The divisions in Britain since the EU referendum a year ago have been written about extensively. Our group Resisting Hate and many others have publicly discussed the increase in racism, in Islamophobia and in Anti Semitism. In particular we have witnessed a surge of hostility to non British nationals.
What has not been so well documented is the divisions that have started to emerge between different age demographics in the UK. Specifically we are now starting to see a good deal of prejudice aimed at young people, especially toward those developing their own political opinions and who perhaps voted for the first time in this year’s election.
The catalyst for the discord appears to be the popularity of Jeremy Corbyn with the under 25s. Whether you like the man or not it is impossible to deny he has a very genuine gift for engaging and inspiring young people. What other politician could be relied upon to draw crowds at Glastonbury? It is Corbyn’s vision of a fairer and Socialist Britain that has helped young people to realise that they can play a part in shaping their own future and that the ballot box is very much the start of that process.
But, attempting to drown out this political awakening in our youth is the voice of some disenfranchised older people in our society. They dismiss the input of the young in the political process and deny them a voice based on their “lack of life experience”.
This attitude is not just bigoted it is narrow minded. It is failing to recognise the energy and the intellect of the young people in Britain and the value they can add to both the political process and the country. It is attempting to silence the very people to whom the future belongs.
I am particularly frustrated with the suggestion that young people today in any way have it easier than my generation and the generations before me did.
When I was at junior school the only things that mattered were playtime and having fun. If there were tests we didn’t know they were tests. Our teachers weren’t under pressure so we weren’t under pressure. Anything more complicated than cutting out a paper flower with safety scissors could comfortably be left to big school. We were allowed to grow and develop at our own pace.
At secondary school we learned about the future. The formula was pretty straightforward. If we worked hard we’d get good results which would guarantee us a free university place and would lead to a decent job which would get us a mortgage and end in a pension that would supplement the state pension we were guaranteed to receive.
Today’s kids are tested at every stage of their school life. They are put under incredible pressure to perform. The pressure is so great that thousands of children in this country are actually needing to receive counselling just to be able to cope with exam stress.
Young adults continue to take exams but unlike with us there is no guarantee that good results will lead to a university place. Even if they do go to university they will come out thousands and thousands of pounds in debt and still have no guarantee of getting a good job at the end of it. Even for those lucky enough to get a job with average income they are likely to be priced out of the housing market. The average salary in the UK for a full time worker (2015 stats) was £27,600. The average house price in 2015 was £277,000.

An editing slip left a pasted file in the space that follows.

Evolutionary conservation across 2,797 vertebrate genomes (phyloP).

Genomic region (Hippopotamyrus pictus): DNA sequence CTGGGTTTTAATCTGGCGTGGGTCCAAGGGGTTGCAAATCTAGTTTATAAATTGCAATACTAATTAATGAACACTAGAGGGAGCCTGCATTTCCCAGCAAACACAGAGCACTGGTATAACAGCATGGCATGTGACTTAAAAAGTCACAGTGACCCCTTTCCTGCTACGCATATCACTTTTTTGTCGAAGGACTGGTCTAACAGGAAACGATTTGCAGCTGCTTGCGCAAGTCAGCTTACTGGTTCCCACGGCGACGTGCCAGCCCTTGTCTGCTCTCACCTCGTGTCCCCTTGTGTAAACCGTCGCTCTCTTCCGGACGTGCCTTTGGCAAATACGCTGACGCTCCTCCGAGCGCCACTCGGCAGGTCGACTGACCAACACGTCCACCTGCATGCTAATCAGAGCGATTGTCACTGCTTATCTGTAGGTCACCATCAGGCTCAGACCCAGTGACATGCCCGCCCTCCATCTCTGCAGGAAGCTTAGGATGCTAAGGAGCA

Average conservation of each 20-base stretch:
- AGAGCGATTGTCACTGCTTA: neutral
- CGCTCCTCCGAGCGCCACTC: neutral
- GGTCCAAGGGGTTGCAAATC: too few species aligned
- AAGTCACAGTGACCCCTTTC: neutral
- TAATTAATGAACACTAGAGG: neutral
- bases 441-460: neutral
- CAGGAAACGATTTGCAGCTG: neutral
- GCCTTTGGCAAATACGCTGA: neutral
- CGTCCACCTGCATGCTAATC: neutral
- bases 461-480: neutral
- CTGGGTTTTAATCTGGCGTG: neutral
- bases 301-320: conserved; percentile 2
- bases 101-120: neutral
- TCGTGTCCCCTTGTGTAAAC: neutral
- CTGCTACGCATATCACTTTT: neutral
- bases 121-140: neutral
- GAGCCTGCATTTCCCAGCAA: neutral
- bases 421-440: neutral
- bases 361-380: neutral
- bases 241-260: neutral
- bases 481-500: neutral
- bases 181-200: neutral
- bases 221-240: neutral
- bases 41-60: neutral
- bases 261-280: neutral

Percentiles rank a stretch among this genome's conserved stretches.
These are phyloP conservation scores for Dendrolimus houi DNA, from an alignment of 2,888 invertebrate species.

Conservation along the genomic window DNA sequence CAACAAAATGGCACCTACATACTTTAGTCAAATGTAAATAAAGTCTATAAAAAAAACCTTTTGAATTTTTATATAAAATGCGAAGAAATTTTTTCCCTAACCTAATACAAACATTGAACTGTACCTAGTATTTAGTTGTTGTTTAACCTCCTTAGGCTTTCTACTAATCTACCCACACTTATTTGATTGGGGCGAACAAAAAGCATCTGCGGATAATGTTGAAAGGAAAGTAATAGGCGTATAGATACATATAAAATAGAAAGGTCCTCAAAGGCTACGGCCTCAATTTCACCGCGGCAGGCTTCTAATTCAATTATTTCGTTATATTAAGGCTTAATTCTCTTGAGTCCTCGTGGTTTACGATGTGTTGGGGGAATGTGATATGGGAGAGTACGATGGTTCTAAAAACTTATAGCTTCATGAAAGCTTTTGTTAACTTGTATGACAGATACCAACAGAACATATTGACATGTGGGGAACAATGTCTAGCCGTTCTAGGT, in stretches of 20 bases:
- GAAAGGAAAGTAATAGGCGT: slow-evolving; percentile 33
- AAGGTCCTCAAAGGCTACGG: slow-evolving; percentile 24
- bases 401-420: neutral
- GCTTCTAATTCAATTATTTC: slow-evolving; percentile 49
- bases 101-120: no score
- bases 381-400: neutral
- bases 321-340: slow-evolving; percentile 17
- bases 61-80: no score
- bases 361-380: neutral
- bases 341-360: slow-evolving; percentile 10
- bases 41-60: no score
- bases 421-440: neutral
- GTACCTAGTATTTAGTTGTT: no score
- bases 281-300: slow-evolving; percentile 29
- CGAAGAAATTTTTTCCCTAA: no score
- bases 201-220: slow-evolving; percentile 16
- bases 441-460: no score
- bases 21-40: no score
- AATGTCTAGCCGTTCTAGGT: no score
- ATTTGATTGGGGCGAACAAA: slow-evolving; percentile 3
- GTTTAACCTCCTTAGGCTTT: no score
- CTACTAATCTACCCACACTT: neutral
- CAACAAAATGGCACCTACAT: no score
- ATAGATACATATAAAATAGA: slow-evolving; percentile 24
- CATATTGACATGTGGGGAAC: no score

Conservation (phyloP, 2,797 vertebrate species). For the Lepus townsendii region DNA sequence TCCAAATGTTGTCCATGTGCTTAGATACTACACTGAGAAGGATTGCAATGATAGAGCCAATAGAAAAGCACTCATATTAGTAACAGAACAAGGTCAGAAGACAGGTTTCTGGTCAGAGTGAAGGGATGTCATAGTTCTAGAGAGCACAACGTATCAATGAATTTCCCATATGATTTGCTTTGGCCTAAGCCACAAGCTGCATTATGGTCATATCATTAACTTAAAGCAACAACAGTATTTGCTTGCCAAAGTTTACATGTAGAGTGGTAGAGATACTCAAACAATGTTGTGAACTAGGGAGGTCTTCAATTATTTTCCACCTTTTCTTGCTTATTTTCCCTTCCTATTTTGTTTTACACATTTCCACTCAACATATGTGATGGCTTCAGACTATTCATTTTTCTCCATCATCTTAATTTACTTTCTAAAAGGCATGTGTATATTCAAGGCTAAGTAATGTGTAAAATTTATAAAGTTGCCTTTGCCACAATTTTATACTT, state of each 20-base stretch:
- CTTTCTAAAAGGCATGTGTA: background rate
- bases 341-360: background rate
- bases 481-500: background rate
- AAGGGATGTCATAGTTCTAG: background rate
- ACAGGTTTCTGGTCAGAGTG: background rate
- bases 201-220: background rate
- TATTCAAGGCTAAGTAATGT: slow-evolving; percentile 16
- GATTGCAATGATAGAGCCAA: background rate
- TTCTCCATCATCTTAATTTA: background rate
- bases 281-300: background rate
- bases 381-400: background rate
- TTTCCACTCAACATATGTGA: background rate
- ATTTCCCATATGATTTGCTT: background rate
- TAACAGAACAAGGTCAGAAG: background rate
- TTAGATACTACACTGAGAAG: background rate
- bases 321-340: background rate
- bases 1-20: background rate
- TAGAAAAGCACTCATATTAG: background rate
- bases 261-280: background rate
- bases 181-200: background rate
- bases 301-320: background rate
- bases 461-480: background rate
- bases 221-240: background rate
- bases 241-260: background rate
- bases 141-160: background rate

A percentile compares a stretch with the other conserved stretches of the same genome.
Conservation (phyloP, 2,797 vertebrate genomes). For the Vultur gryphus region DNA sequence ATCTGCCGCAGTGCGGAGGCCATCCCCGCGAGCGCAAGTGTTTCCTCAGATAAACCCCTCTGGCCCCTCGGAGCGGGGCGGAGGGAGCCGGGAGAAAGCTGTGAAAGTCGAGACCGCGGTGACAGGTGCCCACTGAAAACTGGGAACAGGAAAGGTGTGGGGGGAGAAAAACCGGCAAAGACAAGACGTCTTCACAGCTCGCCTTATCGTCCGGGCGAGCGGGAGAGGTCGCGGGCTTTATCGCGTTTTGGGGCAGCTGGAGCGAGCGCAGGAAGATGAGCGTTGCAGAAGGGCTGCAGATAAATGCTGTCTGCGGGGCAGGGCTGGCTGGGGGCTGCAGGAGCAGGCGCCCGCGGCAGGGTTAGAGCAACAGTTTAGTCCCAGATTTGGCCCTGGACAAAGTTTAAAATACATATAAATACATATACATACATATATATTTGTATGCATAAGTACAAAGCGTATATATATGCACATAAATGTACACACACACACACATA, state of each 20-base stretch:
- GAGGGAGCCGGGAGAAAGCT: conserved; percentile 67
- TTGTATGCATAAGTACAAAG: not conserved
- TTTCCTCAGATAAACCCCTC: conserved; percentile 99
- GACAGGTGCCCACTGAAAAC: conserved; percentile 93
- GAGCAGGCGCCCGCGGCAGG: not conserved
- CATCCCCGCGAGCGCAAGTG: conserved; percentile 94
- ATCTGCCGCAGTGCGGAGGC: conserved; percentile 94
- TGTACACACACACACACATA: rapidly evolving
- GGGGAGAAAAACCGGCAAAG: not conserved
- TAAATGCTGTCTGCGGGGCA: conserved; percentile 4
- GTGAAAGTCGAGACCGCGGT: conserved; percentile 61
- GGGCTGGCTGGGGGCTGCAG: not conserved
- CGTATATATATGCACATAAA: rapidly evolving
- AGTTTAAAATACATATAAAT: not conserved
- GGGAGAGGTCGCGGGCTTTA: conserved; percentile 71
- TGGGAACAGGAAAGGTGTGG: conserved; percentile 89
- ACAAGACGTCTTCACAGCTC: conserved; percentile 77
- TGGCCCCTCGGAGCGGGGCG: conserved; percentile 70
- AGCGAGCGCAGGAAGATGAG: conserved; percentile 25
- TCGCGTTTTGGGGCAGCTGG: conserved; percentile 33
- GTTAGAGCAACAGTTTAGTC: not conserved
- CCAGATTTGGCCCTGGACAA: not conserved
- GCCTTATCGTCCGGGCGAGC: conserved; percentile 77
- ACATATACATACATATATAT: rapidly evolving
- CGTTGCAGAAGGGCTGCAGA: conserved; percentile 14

Unlike previous generations who could start to think about retirement in their fifties these young people can expect to work into their seventies. The future of a state pension is uncertain. The future of a state pension upon which people can afford to live is a long lost dream.
The newspapers remind us every day that automation will replace many jobs, both skilled and unskilled, within the next twenty years. The future for those entering the workforce is uncertain and daunting. While older generations enjoyed jobs for life young adults these days can expect several career changes throughout their working lives. These are challenging times in a turbulent economic environment.
I wonder how many of us in our forties, fifties and beyond enjoying the fruits of final salary pension schemes and home ownership would have buckled under the pressures young people today have to endure. As we look at the hardships these youngsters have to face, in the world they inherited from us, I think we owe them a voice in making their futures a better place.
We need to respect our young people for wanting to take an interest in politics and for believing in a better future. We need to respect them for embracing the principles of Socialism and the belief that the country must work for the many not for the few.
As for our life experience? We’ve wrecked our economy, we’re well on our way to destroying the planet and we’ve managed to create a society that will actually make us redundant. We have forgotten how to care about our fellow human beings and in doing so we have sacrificed altruism on the altar of capitalism.
I’m not saying our young people will necessarily do a better job but, bloody hell, they could hardly do much worse.
Roanna Carleton Taylor
Roanna is one of the founder members of Resisting Hate. She is the author of many of our articles, and also publishes a blog on Huffington Post UK